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The Gold Conspiracy Over & Out von Kellermann, John (eBook)

  • Erscheinungsdatum: 13.10.2016
  • Verlag: Books on Demand
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The Gold Conspiracy

Frankfurt (Germany), a cold November morning. Greece is bankrupt. The financial markets are collapsing. To appease the population, the German Central Bank retrieves its gold reserves from abroad. En route to the gold pyramid a heavily guarded gold transport is raided. Investigations are underway. A journalist asks lethal questions. Fake gold bars start to appear. But does the German gold even exist? How is the CIA involved? Have we all been conned? The reporter Markus Manx and Lena, a highly accomplished hacker, dig deeper and end up caught between all the players. Mercilessly their powerful opponents try to track them down. The race against time begins. But far too late ... Videotrailer: www.john-kellermann.de The pseudonym John Kellermann is used by the co-writers Dr. Georg Friedrich Doll und Stefan Loipfinger. Dr. Doll studied business economics and is the author of several non-fiction books. He was employed in the industrial and banking sectors for many years. For the last decade he's been a consultant. He lives and works in Hamburg. Stefan Loipfinger is a freelance economics journalist and a funds and investments specialist. The recipient of the Helmut Schmidt Journalism Award and the author of numerous non-fiction books, he has also been distinguished for consumer-friendly reporting. He lives and works in Bavaria.


    Format: ePUB
    Kopierschutz: AdobeDRM
    Seitenzahl: 300
    Erscheinungsdatum: 13.10.2016
    Sprache: Englisch
    ISBN: 9783743184060
    Verlag: Books on Demand
    Größe: 937 kBytes
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The Gold Conspiracy


Luxembourg, Banque Privée de Luxembourg, 0730 Hours. Frank Semeyer briskly turned into the Avenue Amélie and parked his BMW fifty yards further on with a spirited swerve in the bank's customer parking lot. The slightly dull, black metallic paintwork indicated that his car had seen better days. It had been a present to himself when his company, Semeyer Auto Parts, SEFAKO KG, had still been extremely profitable.

Semeyer was late and sprinted up the stairs to the entrance. The receptionist recognized him instantly and buzzed him through the door which automatically closed behind him. Semeyer and his firm had been with the BPL, the Banque Privée de Luxembourg, for what seemed like forever.

"Good morning, Mr. Semeyer. Mr. Bellini is expecting you," the woman at the front desk greeted him with a smile. She got up and escorted him through the foyer.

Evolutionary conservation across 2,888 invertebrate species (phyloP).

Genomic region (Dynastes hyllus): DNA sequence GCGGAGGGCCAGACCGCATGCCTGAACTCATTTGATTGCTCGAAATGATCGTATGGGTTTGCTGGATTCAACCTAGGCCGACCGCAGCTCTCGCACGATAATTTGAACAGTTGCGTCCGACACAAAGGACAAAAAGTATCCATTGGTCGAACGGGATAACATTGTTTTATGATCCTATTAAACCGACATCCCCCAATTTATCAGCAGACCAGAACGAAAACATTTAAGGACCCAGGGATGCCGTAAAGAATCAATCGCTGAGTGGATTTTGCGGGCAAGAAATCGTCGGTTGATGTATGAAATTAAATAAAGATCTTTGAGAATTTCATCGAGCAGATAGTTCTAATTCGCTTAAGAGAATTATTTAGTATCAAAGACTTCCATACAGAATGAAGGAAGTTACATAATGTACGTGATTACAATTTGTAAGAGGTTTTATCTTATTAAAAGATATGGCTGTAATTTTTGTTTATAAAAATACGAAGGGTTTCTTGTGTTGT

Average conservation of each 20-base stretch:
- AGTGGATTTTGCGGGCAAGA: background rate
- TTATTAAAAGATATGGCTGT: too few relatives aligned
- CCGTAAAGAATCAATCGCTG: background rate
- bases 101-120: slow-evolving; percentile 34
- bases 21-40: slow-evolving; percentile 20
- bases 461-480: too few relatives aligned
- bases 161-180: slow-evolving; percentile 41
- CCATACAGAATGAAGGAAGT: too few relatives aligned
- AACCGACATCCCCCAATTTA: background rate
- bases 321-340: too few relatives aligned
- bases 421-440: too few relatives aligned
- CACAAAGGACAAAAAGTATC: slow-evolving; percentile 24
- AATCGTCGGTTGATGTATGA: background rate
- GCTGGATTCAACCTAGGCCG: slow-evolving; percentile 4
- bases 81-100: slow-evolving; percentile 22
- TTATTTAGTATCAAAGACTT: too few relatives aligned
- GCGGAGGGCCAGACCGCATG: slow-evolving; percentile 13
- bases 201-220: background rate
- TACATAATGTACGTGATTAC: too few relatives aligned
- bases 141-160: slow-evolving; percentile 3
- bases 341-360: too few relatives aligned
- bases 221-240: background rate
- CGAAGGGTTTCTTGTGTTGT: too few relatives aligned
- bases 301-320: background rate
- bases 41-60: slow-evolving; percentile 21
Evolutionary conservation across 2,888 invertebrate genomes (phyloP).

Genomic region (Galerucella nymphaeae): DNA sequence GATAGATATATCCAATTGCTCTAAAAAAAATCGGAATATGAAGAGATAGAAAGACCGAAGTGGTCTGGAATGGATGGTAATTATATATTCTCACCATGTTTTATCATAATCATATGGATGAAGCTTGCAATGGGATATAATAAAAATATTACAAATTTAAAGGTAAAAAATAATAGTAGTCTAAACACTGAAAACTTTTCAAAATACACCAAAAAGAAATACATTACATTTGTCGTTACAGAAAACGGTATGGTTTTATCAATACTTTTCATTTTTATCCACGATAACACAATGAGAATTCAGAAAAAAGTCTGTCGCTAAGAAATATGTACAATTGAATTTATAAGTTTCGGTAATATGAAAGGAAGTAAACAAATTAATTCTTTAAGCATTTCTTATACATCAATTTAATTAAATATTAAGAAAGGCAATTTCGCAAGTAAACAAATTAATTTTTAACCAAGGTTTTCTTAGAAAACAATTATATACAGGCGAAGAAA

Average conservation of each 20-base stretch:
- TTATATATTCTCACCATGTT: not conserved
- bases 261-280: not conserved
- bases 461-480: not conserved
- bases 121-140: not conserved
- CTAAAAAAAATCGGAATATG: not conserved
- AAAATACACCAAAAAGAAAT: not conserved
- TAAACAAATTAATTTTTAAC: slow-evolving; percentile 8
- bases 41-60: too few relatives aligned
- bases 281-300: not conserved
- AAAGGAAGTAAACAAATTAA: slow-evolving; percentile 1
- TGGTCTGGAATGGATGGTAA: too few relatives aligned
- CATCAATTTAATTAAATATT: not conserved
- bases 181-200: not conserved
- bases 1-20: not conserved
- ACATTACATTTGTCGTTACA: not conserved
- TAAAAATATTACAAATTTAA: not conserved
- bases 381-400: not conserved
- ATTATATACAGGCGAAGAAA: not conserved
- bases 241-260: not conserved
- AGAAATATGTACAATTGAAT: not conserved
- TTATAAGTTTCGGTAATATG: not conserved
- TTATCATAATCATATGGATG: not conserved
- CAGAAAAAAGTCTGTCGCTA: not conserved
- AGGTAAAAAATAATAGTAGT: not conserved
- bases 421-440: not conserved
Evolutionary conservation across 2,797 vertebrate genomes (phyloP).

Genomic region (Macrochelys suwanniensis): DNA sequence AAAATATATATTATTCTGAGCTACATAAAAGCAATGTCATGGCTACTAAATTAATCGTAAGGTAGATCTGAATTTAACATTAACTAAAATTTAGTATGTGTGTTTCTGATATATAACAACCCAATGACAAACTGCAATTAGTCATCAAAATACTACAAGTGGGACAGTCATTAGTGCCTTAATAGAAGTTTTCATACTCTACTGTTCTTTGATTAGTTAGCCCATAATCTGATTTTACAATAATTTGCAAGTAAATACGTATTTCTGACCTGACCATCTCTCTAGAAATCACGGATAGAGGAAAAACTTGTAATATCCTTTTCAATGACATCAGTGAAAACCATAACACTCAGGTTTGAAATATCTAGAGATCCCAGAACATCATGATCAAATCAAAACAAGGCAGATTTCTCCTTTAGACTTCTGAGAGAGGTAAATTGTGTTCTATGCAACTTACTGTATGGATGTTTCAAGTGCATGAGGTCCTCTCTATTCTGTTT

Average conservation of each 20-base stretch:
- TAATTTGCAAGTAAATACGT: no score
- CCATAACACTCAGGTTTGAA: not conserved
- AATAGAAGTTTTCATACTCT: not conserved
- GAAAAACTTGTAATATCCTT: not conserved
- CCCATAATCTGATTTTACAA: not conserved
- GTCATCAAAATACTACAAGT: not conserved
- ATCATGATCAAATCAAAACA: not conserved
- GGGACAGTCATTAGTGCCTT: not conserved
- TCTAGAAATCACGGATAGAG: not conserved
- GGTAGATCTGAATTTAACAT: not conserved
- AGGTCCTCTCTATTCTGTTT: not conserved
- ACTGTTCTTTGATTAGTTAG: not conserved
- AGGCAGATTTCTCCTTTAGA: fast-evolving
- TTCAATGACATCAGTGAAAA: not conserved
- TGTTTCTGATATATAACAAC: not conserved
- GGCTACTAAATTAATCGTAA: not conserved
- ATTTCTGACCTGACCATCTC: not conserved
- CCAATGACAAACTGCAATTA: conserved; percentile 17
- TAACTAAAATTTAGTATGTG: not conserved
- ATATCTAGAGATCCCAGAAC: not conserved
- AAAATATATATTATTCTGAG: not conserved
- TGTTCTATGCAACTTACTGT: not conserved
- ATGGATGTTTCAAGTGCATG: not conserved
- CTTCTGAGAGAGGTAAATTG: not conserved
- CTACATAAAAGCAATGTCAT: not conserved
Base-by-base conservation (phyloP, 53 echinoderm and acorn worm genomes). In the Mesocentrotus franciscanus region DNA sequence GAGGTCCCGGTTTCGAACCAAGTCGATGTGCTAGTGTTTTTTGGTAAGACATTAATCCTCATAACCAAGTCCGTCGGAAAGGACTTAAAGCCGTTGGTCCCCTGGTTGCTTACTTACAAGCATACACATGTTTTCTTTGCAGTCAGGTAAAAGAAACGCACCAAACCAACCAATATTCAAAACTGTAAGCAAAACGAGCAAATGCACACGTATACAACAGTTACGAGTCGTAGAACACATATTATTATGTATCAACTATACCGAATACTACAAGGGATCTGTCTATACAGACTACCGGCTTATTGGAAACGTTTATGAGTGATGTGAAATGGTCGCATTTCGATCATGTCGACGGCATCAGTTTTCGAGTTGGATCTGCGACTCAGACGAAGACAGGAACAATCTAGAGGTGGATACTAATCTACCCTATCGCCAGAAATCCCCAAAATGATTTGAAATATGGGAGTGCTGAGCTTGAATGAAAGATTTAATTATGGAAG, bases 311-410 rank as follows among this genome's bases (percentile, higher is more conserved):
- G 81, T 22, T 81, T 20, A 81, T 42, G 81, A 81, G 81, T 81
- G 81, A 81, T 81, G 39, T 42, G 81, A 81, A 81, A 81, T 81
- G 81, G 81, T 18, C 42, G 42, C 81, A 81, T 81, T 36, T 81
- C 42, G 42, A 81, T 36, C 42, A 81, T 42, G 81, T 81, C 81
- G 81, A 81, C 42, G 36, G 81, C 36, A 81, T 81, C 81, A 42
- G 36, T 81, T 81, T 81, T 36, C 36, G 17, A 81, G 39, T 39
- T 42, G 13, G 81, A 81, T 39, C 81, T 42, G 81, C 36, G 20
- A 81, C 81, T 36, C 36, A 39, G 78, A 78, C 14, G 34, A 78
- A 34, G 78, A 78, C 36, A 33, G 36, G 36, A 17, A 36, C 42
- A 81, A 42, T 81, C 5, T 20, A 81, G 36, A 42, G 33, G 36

How kind , Semeyer thought, who knew very well how to find Mauro Bellini's office. Ever since he had started banking with the BPL, Mauro had looked after his accounts. He knew everything about Semeyer's business and hadn't changed office in the meantime.

The receptionist opened the door for the visitor. "Mr. Semeyer is here, Mr. Bellini."

"Lovely to see you, Frank!" Mauro Bellini welcomed him.

"Good morning, Mauro."

"How are you?"

"Well, I'm not exactly looking forward to today's transaction," Semeyer replied. "And how are you ?"

"I'm fine, thank you."

Without it having been mentioned, Mauro Bellini was well aware of the purpose of his client's visit today. SEFAKO had suffered badly through the China crisis. The company's costly expansion had led to more and more financial difficulties over the past two years.

"How was the freeway? Real busy?"

"Pretty much so," was Semeyer's short reply.

Heavy traffic had easily added an extra thirty minutes to the ride from his office in Saarbrücken to Luxembourg. His BMW M5 Touring's five liter engine and 507 horsepower hadn't made the least bit of difference.

"Can I get you some coffee or water?"

Mauro didn't bother offering tea. In all those years his client had never asked for it.

"No, thank you."

"Have a seat." Mauro gestured towards a comfortable armchair in front of an elegant Louis XVI style table.

"No, thanks," Semeyer said again. "Can we go straight to the vault? I'm in a bit of a rush today."

"Sure, Frank, certainly," Mauro Bellini replied and got up. He put on his suit jacket and led the way. At the elevator, he typed in a number combination and placed his right hand on the scanner beside it. The door opened and they rode down to the strongroom. They swiftly walked along the corridor. Whitewashed concrete walls; rooms with heavily protected doors lined the left and right. Bellini stopped outside one of them. A number combination and scanner also opened this one.

"I'll wait outside, Frank," Bellini explained the usual procedure.

Without answering, Frank Semeyer stepped into the vault, the heavy door closing behind him. He walked straight over to the data terminal in the middle of the room, entered the number of his deposit box and then a secret PIN before placing his hand on the scanner. The vault door locked itself with a dull, metallic thud. Nobody could enter from the outside now. Semeyer had complete privacy.

All the walls were lined with safe deposit boxes from top to bottom. Each box the same size, the same design, brushed stainless steel, all of them with an invisible 12 point bolt locking system, interior hinges. The only difference was the numbers engraved on them.

A few seconds later Frank Semeyer's box opened automatically. He extracted the steel container and lifted the lid to reveal a single gold bar besides various documents. After the turn of the millennium, when the economy was booming, SEFA

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